He restored public access to tens of thousands of acres east of the Penobscot River and vowed to keep them as a recreation area for hunting, snowmobiling and fishing even if a national park or monument were next door. He built an 18-mile loop road around the proposed park, along with camping areas and hiking trails, and invited the public to come see it for themselves.
He spent hundreds of thousands of dollars on a public relations agency and a Washington lobbying firm, part of an effort to “reset” the conversation with residents, Maine’s congressional delegation and the White House. He commissioned economic studies detailing how other communities had benefited from proximity to national parks and cited poll findings that two-thirds of residents in Maine’s 2nd Congressional District, which covers much of the state, would support a North Woods park.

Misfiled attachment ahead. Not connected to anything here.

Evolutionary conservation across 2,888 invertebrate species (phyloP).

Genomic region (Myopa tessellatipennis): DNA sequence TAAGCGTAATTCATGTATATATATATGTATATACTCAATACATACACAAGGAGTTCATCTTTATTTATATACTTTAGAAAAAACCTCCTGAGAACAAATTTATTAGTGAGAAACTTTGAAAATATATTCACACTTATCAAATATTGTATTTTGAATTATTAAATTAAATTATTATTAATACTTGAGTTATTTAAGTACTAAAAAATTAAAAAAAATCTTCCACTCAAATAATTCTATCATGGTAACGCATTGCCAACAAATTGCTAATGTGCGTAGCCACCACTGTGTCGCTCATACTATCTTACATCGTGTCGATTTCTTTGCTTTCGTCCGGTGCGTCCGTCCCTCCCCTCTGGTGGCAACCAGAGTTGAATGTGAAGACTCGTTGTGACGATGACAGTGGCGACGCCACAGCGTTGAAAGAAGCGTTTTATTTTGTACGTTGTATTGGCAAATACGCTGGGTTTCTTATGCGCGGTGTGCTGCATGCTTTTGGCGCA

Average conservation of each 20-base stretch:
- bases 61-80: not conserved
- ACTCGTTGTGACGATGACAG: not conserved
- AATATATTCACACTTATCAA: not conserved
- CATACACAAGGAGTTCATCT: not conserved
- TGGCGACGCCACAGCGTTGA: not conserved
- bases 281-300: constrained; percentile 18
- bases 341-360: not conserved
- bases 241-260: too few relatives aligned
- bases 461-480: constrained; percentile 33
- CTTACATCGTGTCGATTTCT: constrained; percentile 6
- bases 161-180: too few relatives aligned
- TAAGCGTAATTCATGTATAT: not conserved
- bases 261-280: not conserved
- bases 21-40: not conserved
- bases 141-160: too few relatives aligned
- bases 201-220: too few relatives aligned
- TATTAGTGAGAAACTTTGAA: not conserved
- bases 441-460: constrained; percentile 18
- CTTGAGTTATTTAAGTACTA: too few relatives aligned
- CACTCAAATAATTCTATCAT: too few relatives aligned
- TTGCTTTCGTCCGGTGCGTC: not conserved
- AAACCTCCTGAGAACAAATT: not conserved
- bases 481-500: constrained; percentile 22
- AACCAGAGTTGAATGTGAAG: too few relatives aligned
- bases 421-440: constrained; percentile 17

St. Clair also pounded the pavement, trying to assure folks that the government would not use eminent domain or impose air quality standards or buffer zones that would hurt the forestry industry. Mostly, he listened.
“I’ve had 10,000 cups of coffee with just about everyone,” he said. “I’ve stood at the end of the grocery store checkout line and asked people what they thought. I’ve sat in a million town meetings. I went to bean-hole suppers and knocked on doors.”
His work has thawed once-chilly relationships and won allies around the state. The Katahdin Area Chamber of Commerce endorsed the proposal. The Bangor Daily News also backed it, saying the “region needs new life.”
Still, opposition has remained fierce — and fiercely outspoken.